Copyright laws are complex, so it’s not always clear when you are legally allowed to use materials and when you are not.
(An excerpt from the University of Michigan http://www.lib.umich.edu/copyright/copyright-basics)
“Copyright is a form of legal protection that allows authors, photographers, composers, and other creators to control some reproduction and distribution of their work. There are several different rights that come along with copyright. In general, copyright holders have the exclusive right to do and to authorize others to do the following:
- Reproduce the work in whole or in part
- Prepare derivative works, such as translations, dramatizations, and musical arrangements
- Distribute copies of the work by sale, gift, rental, or loan
- Publicly perform the work
- Publicly display the work
These rights have exceptions and limitations, including the fair use provisions, which allows certain uses without permission of the copyright holder.”
Fair use “allows limited use of copyrighted material without permission from the copyright holder for purposes such as criticism, parody, news reporting, research and scholarship, and teaching. There are four factors to consider when determining whether your use is a fair one. You must consider all the factors below, even though all the factors do not have to be in favor of a use to make it a fair one.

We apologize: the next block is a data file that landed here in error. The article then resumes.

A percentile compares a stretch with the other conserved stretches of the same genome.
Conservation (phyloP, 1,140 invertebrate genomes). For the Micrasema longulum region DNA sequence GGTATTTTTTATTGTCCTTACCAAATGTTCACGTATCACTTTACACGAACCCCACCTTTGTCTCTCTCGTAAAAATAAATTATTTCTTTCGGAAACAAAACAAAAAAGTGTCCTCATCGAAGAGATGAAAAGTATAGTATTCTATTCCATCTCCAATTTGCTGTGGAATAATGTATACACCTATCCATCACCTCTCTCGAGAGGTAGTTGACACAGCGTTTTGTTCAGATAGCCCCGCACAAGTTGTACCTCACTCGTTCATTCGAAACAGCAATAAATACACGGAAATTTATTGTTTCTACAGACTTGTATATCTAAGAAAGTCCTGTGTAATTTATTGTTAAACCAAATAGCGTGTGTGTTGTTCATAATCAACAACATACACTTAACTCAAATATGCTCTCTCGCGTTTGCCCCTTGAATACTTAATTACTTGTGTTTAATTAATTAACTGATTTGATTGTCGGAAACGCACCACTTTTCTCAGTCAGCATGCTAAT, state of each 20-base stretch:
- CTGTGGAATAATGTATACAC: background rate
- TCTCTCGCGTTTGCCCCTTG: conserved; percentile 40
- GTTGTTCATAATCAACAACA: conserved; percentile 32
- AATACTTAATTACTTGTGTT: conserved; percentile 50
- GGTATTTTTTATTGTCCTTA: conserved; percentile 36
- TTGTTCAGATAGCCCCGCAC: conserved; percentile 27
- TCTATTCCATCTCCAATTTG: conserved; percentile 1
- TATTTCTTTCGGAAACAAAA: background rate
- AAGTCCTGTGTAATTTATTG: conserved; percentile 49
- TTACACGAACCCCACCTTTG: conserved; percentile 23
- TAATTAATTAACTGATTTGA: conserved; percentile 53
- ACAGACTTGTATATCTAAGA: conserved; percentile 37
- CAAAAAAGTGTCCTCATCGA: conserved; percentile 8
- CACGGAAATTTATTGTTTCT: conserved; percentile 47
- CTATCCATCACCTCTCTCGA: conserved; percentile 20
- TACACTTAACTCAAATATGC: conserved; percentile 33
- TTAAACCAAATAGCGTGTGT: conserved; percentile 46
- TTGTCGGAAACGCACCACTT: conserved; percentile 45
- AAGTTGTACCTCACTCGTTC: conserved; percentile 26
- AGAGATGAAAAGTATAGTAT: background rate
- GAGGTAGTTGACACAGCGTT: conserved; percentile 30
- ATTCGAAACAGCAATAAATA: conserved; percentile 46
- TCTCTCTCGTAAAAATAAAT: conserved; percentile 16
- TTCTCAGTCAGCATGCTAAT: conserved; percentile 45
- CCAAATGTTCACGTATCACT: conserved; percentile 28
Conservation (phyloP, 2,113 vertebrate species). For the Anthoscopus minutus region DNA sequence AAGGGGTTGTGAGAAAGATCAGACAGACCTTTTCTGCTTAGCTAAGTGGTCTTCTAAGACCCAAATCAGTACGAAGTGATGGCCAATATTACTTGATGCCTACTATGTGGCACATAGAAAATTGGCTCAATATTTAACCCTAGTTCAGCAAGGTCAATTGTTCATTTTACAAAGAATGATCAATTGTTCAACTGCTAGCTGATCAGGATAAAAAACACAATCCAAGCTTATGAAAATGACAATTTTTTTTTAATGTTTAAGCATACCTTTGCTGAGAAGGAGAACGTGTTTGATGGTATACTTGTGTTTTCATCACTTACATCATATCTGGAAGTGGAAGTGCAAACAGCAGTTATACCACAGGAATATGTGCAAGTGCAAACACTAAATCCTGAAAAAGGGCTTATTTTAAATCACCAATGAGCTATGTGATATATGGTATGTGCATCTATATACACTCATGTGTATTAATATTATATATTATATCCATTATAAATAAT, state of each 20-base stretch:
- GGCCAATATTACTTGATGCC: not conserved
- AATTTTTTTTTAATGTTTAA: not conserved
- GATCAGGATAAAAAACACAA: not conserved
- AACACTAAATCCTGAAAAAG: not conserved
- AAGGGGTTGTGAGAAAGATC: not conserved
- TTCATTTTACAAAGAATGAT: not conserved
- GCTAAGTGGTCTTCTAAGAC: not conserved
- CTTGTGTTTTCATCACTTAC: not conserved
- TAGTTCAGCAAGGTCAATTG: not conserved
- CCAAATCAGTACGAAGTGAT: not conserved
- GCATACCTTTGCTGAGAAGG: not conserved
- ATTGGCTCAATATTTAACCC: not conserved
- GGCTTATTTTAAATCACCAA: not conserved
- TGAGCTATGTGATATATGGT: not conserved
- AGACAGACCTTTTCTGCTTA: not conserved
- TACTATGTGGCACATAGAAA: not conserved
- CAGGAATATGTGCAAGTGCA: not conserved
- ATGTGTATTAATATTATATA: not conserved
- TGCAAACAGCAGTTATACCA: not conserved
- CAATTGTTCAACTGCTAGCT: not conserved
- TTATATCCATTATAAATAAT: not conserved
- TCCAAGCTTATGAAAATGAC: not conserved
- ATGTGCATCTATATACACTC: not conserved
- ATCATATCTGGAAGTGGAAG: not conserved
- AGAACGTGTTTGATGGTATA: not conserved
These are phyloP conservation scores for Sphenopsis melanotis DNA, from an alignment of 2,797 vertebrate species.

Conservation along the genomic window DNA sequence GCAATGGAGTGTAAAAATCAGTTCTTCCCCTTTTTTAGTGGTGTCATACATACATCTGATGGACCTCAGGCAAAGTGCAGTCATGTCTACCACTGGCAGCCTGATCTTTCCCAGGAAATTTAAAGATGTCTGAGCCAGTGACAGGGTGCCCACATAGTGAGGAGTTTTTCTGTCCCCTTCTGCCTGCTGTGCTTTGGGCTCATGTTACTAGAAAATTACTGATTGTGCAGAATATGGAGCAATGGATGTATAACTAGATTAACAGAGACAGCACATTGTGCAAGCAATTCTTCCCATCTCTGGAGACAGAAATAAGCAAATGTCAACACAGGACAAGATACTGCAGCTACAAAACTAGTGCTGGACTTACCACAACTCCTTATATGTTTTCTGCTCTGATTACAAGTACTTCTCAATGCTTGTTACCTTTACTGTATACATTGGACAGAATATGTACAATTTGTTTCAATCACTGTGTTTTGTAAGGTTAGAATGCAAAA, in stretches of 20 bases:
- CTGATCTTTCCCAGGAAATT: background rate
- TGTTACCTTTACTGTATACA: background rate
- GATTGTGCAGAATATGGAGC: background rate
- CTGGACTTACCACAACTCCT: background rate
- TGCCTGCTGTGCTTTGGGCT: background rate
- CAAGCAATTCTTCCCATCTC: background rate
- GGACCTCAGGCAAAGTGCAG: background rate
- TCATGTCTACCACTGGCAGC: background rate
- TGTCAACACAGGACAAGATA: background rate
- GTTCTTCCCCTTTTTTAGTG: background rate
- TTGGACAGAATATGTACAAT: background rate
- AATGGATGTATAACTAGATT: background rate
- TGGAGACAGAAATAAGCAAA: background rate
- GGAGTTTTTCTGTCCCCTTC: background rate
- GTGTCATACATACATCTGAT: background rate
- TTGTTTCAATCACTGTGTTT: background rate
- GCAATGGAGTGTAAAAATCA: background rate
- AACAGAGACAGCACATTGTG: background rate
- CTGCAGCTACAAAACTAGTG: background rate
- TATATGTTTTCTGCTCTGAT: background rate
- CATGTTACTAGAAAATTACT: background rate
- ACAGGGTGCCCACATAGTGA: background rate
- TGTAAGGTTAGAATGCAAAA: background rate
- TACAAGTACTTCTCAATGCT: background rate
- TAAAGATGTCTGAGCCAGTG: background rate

The four fair use factors are as follows:
- The purpose and character of the use, including whether the use is of a commercial nature or is for nonprofit educational purposes;
- The nature of the copyrighted work, such as whether the work is fiction or non-fiction, published or unpublished;
- The amount of the work used in relation to the copyrighted work as a whole, such as using a poem in its entirety, or using one chapter from a long book;
- The effect of the use upon the potential market for the copyrighted work.”
FAIR USE EVALUATOR
For assistance in applying these four factors to your own example, try using the Fair Use Evaluator, offered by the American Libraries Association Office for Information Technology Policy and Michael Brewer.